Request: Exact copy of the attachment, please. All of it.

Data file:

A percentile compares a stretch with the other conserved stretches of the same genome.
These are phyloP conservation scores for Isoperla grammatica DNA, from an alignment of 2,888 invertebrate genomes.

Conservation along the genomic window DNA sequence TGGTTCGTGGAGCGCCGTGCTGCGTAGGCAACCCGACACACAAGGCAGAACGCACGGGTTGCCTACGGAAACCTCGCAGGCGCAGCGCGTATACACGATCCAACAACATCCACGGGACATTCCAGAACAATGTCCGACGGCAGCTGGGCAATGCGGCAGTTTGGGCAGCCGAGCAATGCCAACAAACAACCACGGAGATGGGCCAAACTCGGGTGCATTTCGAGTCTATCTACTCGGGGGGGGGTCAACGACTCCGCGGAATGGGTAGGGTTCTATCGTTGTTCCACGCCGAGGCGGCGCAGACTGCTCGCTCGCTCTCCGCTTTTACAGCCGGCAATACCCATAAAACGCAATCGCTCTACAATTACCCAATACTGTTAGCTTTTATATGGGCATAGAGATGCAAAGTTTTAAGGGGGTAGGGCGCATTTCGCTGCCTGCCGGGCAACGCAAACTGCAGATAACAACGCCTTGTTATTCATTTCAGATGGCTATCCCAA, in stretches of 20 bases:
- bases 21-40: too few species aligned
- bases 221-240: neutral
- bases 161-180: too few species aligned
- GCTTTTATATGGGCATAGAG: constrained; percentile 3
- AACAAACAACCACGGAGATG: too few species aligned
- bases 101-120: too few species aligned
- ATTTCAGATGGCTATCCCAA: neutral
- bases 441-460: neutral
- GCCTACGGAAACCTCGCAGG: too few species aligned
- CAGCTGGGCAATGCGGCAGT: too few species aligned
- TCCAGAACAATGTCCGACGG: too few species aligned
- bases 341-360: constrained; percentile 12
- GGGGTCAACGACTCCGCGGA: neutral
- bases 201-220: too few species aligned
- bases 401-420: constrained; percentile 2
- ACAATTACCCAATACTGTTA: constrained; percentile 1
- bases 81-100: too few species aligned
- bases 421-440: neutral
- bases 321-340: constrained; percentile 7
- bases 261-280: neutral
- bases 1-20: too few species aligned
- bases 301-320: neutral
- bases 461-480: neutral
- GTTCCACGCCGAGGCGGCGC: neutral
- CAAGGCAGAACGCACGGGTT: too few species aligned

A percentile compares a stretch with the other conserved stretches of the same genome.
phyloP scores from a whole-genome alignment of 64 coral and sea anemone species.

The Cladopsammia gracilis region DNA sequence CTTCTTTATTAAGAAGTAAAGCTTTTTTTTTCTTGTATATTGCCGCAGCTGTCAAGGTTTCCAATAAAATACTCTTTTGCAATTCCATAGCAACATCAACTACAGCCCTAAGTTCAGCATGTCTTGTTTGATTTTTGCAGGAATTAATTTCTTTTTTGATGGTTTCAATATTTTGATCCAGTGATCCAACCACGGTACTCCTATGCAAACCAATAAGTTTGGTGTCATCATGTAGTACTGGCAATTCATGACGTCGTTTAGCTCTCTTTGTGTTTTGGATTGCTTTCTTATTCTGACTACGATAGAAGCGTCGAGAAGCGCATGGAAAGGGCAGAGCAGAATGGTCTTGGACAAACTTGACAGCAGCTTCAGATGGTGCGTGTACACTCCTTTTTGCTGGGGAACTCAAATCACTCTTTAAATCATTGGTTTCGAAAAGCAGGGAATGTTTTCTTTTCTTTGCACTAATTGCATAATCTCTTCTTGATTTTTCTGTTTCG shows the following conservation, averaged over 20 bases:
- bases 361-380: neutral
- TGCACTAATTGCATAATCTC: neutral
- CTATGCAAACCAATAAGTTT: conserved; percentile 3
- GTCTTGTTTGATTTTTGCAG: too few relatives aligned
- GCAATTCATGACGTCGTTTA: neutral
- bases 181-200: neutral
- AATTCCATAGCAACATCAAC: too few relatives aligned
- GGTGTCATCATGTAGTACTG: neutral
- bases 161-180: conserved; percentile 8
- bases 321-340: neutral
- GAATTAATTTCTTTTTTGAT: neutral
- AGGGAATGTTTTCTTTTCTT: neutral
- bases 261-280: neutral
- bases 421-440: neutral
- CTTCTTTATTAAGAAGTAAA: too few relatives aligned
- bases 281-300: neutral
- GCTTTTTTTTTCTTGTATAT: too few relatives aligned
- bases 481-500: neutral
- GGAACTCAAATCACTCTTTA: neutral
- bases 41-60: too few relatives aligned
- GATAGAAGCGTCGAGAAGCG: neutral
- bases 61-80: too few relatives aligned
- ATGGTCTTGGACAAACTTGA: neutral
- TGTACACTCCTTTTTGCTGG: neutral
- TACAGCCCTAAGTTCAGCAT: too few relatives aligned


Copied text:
A percentile compares a stretch with the other conserved stretches of the same genome.
These are phyloP conservation scores for Isoperla grammatica DNA, from an alignment of 2,888 invertebrate genomes.

Conservation along the genomic window DNA sequence TGGTTCGTGGAGCGCCGTGCTGCGTAGGCAACCCGACACACAAGGCAGAACGCACGGGTTGCCTACGGAAACCTCGCAGGCGCAGCGCGTATACACGATCCAACAACATCCACGGGACATTCCAGAACAATGTCCGACGGCAGCTGGGCAATGCGGCAGTTTGGGCAGCCGAGCAATGCCAACAAACAACCACGGAGATGGGCCAAACTCGGGTGCATTTCGAGTCTATCTACTCGGGGGGGGGTCAACGACTCCGCGGAATGGGTAGGGTTCTATCGTTGTTCCACGCCGAGGCGGCGCAGACTGCTCGCTCGCTCTCCGCTTTTACAGCCGGCAATACCCATAAAACGCAATCGCTCTACAATTACCCAATACTGTTAGCTTTTATATGGGCATAGAGATGCAAAGTTTTAAGGGGGTAGGGCGCATTTCGCTGCCTGCCGGGCAACGCAAACTGCAGATAACAACGCCTTGTTATTCATTTCAGATGGCTATCCCAA, in stretches of 20 bases:
- bases 21-40: too few species aligned
- bases 221-240: neutral
- bases 161-180: too few species aligned
- GCTTTTATATGGGCATAGAG: constrained; percentile 3
- AACAAACAACCACGGAGATG: too few species aligned
- bases 101-120: too few species aligned
- ATTTCAGATGGCTATCCCAA: neutral
- bases 441-460: neutral
- GCCTACGGAAACCTCGCAGG: too few species aligned
- CAGCTGGGCAATGCGGCAGT: too few species aligned
- TCCAGAACAATGTCCGACGG: too few species aligned
- bases 341-360: constrained; percentile 12
- GGGGTCAACGACTCCGCGGA: neutral
- bases 201-220: too few species aligned
- bases 401-420: constrained; percentile 2
- ACAATTACCCAATACTGTTA: constrained; percentile 1
- bases 81-100: too few species aligned
- bases 421-440: neutral
- bases 321-340: constrained; percentile 7
- bases 261-280: neutral
- bases 1-20: too few species aligned
- bases 301-320: neutral
- bases 461-480: neutral
- GTTCCACGCCGAGGCGGCGC: neutral
- CAAGGCAGAACGCACGGGTT: too few species aligned

A percentile compares a stretch with the other conserved stretches of the same genome.
phyloP scores from a whole-genome alignment of 64 coral and sea anemone species.

The Cladopsammia gracilis region DNA sequence CTTCTTTATTAAGAAGTAAAGCTTTTTTTTTCTTGTATATTGCCGCAGCTGTCAAGGTTTCCAATAAAATACTCTTTTGCAATTCCATAGCAACATCAACTACAGCCCTAAGTTCAGCATGTCTTGTTTGATTTTTGCAGGAATTAATTTCTTTTTTGATGGTTTCAATATTTTGATCCAGTGATCCAACCACGGTACTCCTATGCAAACCAATAAGTTTGGTGTCATCATGTAGTACTGGCAATTCATGACGTCGTTTAGCTCTCTTTGTGTTTTGGATTGCTTTCTTATTCTGACTACGATAGAAGCGTCGAGAAGCGCATGGAAAGGGCAGAGCAGAATGGTCTTGGACAAACTTGACAGCAGCTTCAGATGGTGCGTGTACACTCCTTTTTGCTGGGGAACTCAAATCACTCTTTAAATCATTGGTTTCGAAAAGCAGGGAATGTTTTCTTTTCTTTGCACTAATTGCATAATCTCTTCTTGATTTTTCTGTTTCG shows the following conservation, averaged over 20 bases:
- bases 361-380: neutral
- TGCACTAATTGCATAATCTC: neutral
- CTATGCAAACCAATAAGTTT: conserved; percentile 3
- GTCTTGTTTGATTTTTGCAG: too few relatives aligned
- GCAATTCATGACGTCGTTTA: neutral
- bases 181-200: neutral
- AATTCCATAGCAACATCAAC: too few relatives aligned
- GGTGTCATCATGTAGTACTG: neutral
- bases 161-180: conserved; percentile 8
- bases 321-340: neutral
- GAATTAATTTCTTTTTTGAT: neutral
- AGGGAATGTTTTCTTTTCTT: neutral
- bases 261-280: neutral
- bases 421-440: neutral
- CTTCTTTATTAAGAAGTAAA: too few relatives aligned
- bases 281-300: neutral
- GCTTTTTTTTTCTTGTATAT: too few relatives aligned
- bases 481-500: neutral
- GGAACTCAAATCACTCTTTA: neutral
- bases 41-60: too few relatives aligned
- GATAGAAGCGTCGAGAAGCG: neutral
- bases 61-80: too few relatives aligned
- ATGGTCTTGGACAAACTTGA: neutral
- TGTACACTCCTTTTTGCTGG: neutral
- TACAGCCCTAAGTTCAGCAT: too few relatives aligned